Disability studies are mostly inspired by feminist studies, civil rights movement and postcolonial studies. Before this branch of studies, disabled people were considered to be reference point to gauge the so called normal individual’s flawlessness. Disability studies is similar to queer theory as the basic idea is to not think differently about the not so normal people of the society and accepting them into the society without any prejudice and considering them as our equal. It is mainly associated to people of the lower strata of the bifurcated society.
It also tells us that there is no difference between the ‘normal’ and ‘abnormal’ bodies. In fact in reality there is only imperfection in all human beings. And it is all these imperfections that come together and make people perfect. So that makes no man different from another. The main propaganda of the disability studies is to make us understand that people with disabilities are normal and impairment through disease or injury is normal for human beings.
Tobin Siebers is the theorist and author behind disability theory. Siebers makes good use of theoretical and cultural studies approach to disability to historicize the disabled body against the tendency to treat disability as a metaphor for something else. In his book ‘Disability Theory’, Siebers explains disability theory as engaging in three intermingling agendas: “an intervention from the perspective of disability studies”, “an extended discussion of the broad means by which disability relates to representation itself” and “disability as a minority identity”.
Based on Goffman’s insights, Rosemarie Garland Thomson in her book ‘Extraordinary Bodies’, coined the term “normate” to describe an idealized position that has dominance and authority in society. In practice scholars in disability studies mostly emphasized on the cultural aspects of disability, the field and policy makers largely embraced an understanding that encompasses both biology and culture.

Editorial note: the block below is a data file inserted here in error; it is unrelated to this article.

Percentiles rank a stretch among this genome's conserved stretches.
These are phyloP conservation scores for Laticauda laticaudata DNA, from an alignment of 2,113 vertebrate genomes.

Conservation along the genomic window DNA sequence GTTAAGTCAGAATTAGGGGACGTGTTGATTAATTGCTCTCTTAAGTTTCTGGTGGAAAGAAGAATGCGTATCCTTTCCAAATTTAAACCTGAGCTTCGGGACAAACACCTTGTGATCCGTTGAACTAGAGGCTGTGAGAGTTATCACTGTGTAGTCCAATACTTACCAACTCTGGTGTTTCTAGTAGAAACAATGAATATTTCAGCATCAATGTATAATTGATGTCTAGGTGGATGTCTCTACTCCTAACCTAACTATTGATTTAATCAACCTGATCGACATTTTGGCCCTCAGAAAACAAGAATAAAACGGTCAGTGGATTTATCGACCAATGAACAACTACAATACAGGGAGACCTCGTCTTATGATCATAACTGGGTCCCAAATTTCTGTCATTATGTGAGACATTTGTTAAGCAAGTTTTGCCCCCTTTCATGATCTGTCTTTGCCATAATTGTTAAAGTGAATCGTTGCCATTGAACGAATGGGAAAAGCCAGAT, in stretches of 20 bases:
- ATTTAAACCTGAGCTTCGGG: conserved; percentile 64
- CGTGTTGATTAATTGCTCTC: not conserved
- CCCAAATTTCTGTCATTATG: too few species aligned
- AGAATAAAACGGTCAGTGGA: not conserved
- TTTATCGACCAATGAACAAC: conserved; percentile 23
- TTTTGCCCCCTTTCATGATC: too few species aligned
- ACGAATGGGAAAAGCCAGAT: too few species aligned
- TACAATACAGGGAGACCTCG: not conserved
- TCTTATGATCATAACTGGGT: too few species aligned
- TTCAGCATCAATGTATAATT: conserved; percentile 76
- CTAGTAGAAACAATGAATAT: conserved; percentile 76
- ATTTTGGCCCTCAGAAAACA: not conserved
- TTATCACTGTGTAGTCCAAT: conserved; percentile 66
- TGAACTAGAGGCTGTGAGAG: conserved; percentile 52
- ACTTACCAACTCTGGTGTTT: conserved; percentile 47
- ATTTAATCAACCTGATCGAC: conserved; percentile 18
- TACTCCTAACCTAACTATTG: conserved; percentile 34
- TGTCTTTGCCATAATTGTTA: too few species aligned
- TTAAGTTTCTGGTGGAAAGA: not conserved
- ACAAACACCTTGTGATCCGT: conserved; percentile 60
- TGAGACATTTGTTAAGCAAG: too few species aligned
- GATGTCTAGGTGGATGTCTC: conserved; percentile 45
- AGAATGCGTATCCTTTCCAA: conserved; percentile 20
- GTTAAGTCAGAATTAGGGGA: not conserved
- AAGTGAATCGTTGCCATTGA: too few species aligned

We see that today’s society is more learned and they have sympathy towards all kind of disabled people. Unlike olden times disability is not considered as a curse or a punishment from God for their wrong doings. People have become more willing to help and understand the feelings of the disabled. There have been several centers for disability that have been made so as to promote the disabled in the society. Most of the cities in our country have been aiming to become disable friendly. But again the scenario sees a total shift when moved to the rural community of India. Here the disabled are made to feel worse. They are discriminated and considered to be lowly. The disabled are believed to be unintelligent and they do not get to express their opinion in any matters, even their personal affairs.
In the film, ‘Margarita with a Straw’ successfully portrays both queer theory and disability studies through its protagonist Laila. Laila has cerebral palsy which impairs her motor functions but not her intelligence. Laila becomes open and confident enough to experiment with her sexuality. She does not allow herself to be persuaded by the societal norms and do as her parents want her to. She becomes brave enough to accept her bisexual orientation even though she admits to be scared about it in the beginning.
Three of the major characters in this film are disabled. Laila suffers from cerebral palsy, Khanum is a blind and Dhruv is also confined to a wheelchair. Three of these characters successfully breaks the usual barriers that the society normally keeps for the disabled and celebrate their sexuality. Queerness was once considered to be a disability and sexuality of a disabled was nonexistent but in this film both these phenomenal are seen working together and celebrating the growth of the character.
Laila’s bisexuality and her journey through self discovery along with her physical disability and mental baggage makes her one of the best character to be taken into consideration for a dual analysis of queer theory and disability studies.
The following chapters will do a detailed analysis of the character Laila and her journey through queerness and disability.